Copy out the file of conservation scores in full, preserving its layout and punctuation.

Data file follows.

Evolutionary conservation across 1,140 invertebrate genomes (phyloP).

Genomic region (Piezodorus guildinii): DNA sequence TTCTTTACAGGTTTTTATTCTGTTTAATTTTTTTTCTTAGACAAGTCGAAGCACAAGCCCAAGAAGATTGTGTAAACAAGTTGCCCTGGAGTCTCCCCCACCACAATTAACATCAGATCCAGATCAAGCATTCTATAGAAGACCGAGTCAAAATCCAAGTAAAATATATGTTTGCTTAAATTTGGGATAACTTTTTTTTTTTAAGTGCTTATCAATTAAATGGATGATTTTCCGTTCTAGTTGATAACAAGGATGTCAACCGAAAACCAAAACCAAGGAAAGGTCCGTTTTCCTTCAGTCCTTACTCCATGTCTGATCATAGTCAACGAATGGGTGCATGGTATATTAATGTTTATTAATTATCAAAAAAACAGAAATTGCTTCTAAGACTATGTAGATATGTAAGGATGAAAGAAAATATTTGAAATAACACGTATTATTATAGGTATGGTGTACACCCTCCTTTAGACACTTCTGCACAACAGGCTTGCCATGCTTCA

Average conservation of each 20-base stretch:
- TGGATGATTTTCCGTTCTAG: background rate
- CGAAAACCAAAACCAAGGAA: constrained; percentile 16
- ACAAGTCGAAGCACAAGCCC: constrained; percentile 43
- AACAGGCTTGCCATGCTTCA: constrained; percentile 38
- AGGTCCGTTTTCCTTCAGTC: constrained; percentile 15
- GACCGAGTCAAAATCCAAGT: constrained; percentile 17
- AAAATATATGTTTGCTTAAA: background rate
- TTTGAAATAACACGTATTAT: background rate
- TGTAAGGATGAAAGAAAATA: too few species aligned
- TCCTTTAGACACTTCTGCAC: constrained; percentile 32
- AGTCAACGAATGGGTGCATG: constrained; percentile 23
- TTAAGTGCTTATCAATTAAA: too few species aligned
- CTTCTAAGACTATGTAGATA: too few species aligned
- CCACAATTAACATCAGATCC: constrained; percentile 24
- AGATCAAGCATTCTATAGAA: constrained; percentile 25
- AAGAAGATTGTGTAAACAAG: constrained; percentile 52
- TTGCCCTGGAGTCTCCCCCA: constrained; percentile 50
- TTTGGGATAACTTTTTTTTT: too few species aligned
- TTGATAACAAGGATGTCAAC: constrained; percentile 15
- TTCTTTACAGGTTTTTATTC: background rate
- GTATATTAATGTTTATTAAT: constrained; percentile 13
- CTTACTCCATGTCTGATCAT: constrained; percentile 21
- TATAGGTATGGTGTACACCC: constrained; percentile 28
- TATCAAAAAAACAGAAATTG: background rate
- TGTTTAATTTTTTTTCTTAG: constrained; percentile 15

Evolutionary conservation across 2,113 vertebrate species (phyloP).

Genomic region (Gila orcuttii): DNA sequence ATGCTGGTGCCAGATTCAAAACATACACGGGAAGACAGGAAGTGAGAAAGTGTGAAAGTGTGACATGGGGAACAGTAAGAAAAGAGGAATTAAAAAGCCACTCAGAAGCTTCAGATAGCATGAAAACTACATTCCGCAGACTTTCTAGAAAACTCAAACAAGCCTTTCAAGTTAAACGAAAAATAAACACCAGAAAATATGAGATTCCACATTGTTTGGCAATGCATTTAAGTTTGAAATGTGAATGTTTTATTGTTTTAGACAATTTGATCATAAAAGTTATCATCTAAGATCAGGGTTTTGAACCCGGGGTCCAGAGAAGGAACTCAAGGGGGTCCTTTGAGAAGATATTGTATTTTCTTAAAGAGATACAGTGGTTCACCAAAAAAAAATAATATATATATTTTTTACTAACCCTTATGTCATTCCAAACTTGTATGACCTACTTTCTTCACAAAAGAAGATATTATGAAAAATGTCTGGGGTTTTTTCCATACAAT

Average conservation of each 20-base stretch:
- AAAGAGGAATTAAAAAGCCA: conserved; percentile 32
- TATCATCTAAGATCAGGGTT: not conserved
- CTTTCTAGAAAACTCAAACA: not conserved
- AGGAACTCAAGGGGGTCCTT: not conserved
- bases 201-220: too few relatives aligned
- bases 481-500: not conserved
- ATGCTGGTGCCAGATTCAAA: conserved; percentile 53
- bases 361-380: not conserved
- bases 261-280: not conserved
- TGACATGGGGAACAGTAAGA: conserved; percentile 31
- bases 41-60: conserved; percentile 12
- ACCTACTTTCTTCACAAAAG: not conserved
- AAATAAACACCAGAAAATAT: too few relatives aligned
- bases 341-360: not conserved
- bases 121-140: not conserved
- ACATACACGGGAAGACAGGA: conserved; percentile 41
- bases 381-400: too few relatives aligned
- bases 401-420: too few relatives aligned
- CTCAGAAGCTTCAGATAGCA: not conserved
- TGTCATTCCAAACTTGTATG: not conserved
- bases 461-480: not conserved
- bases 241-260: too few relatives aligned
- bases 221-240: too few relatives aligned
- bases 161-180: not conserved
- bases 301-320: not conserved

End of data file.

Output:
Evolutionary conservation across 1,140 invertebrate genomes (phyloP).

Genomic region (Piezodorus guildinii): DNA sequence TTCTTTACAGGTTTTTATTCTGTTTAATTTTTTTTCTTAGACAAGTCGAAGCACAAGCCCAAGAAGATTGTGTAAACAAGTTGCCCTGGAGTCTCCCCCACCACAATTAACATCAGATCCAGATCAAGCATTCTATAGAAGACCGAGTCAAAATCCAAGTAAAATATATGTTTGCTTAAATTTGGGATAACTTTTTTTTTTTAAGTGCTTATCAATTAAATGGATGATTTTCCGTTCTAGTTGATAACAAGGATGTCAACCGAAAACCAAAACCAAGGAAAGGTCCGTTTTCCTTCAGTCCTTACTCCATGTCTGATCATAGTCAACGAATGGGTGCATGGTATATTAATGTTTATTAATTATCAAAAAAACAGAAATTGCTTCTAAGACTATGTAGATATGTAAGGATGAAAGAAAATATTTGAAATAACACGTATTATTATAGGTATGGTGTACACCCTCCTTTAGACACTTCTGCACAACAGGCTTGCCATGCTTCA

Average conservation of each 20-base stretch:
- TGGATGATTTTCCGTTCTAG: background rate
- CGAAAACCAAAACCAAGGAA: constrained; percentile 16
- ACAAGTCGAAGCACAAGCCC: constrained; percentile 43
- AACAGGCTTGCCATGCTTCA: constrained; percentile 38
- AGGTCCGTTTTCCTTCAGTC: constrained; percentile 15
- GACCGAGTCAAAATCCAAGT: constrained; percentile 17
- AAAATATATGTTTGCTTAAA: background rate
- TTTGAAATAACACGTATTAT: background rate
- TGTAAGGATGAAAGAAAATA: too few species aligned
- TCCTTTAGACACTTCTGCAC: constrained; percentile 32
- AGTCAACGAATGGGTGCATG: constrained; percentile 23
- TTAAGTGCTTATCAATTAAA: too few species aligned
- CTTCTAAGACTATGTAGATA: too few species aligned
- CCACAATTAACATCAGATCC: constrained; percentile 24
- AGATCAAGCATTCTATAGAA: constrained; percentile 25
- AAGAAGATTGTGTAAACAAG: constrained; percentile 52
- TTGCCCTGGAGTCTCCCCCA: constrained; percentile 50
- TTTGGGATAACTTTTTTTTT: too few species aligned
- TTGATAACAAGGATGTCAAC: constrained; percentile 15
- TTCTTTACAGGTTTTTATTC: background rate
- GTATATTAATGTTTATTAAT: constrained; percentile 13
- CTTACTCCATGTCTGATCAT: constrained; percentile 21
- TATAGGTATGGTGTACACCC: constrained; percentile 28
- TATCAAAAAAACAGAAATTG: background rate
- TGTTTAATTTTTTTTCTTAG: constrained; percentile 15

Evolutionary conservation across 2,113 vertebrate species (phyloP).

Genomic region (Gila orcuttii): DNA sequence ATGCTGGTGCCAGATTCAAAACATACACGGGAAGACAGGAAGTGAGAAAGTGTGAAAGTGTGACATGGGGAACAGTAAGAAAAGAGGAATTAAAAAGCCACTCAGAAGCTTCAGATAGCATGAAAACTACATTCCGCAGACTTTCTAGAAAACTCAAACAAGCCTTTCAAGTTAAACGAAAAATAAACACCAGAAAATATGAGATTCCACATTGTTTGGCAATGCATTTAAGTTTGAAATGTGAATGTTTTATTGTTTTAGACAATTTGATCATAAAAGTTATCATCTAAGATCAGGGTTTTGAACCCGGGGTCCAGAGAAGGAACTCAAGGGGGTCCTTTGAGAAGATATTGTATTTTCTTAAAGAGATACAGTGGTTCACCAAAAAAAAATAATATATATATTTTTTACTAACCCTTATGTCATTCCAAACTTGTATGACCTACTTTCTTCACAAAAGAAGATATTATGAAAAATGTCTGGGGTTTTTTCCATACAAT

Average conservation of each 20-base stretch:
- AAAGAGGAATTAAAAAGCCA: conserved; percentile 32
- TATCATCTAAGATCAGGGTT: not conserved
- CTTTCTAGAAAACTCAAACA: not conserved
- AGGAACTCAAGGGGGTCCTT: not conserved
- bases 201-220: too few relatives aligned
- bases 481-500: not conserved
- ATGCTGGTGCCAGATTCAAA: conserved; percentile 53
- bases 361-380: not conserved
- bases 261-280: not conserved
- TGACATGGGGAACAGTAAGA: conserved; percentile 31
- bases 41-60: conserved; percentile 12
- ACCTACTTTCTTCACAAAAG: not conserved
- AAATAAACACCAGAAAATAT: too few relatives aligned
- bases 341-360: not conserved
- bases 121-140: not conserved
- ACATACACGGGAAGACAGGA: conserved; percentile 41
- bases 381-400: too few relatives aligned
- bases 401-420: too few relatives aligned
- CTCAGAAGCTTCAGATAGCA: not conserved
- TGTCATTCCAAACTTGTATG: not conserved
- bases 461-480: not conserved
- bases 241-260: too few relatives aligned
- bases 221-240: too few relatives aligned
- bases 161-180: not conserved
- bases 301-320: not conserved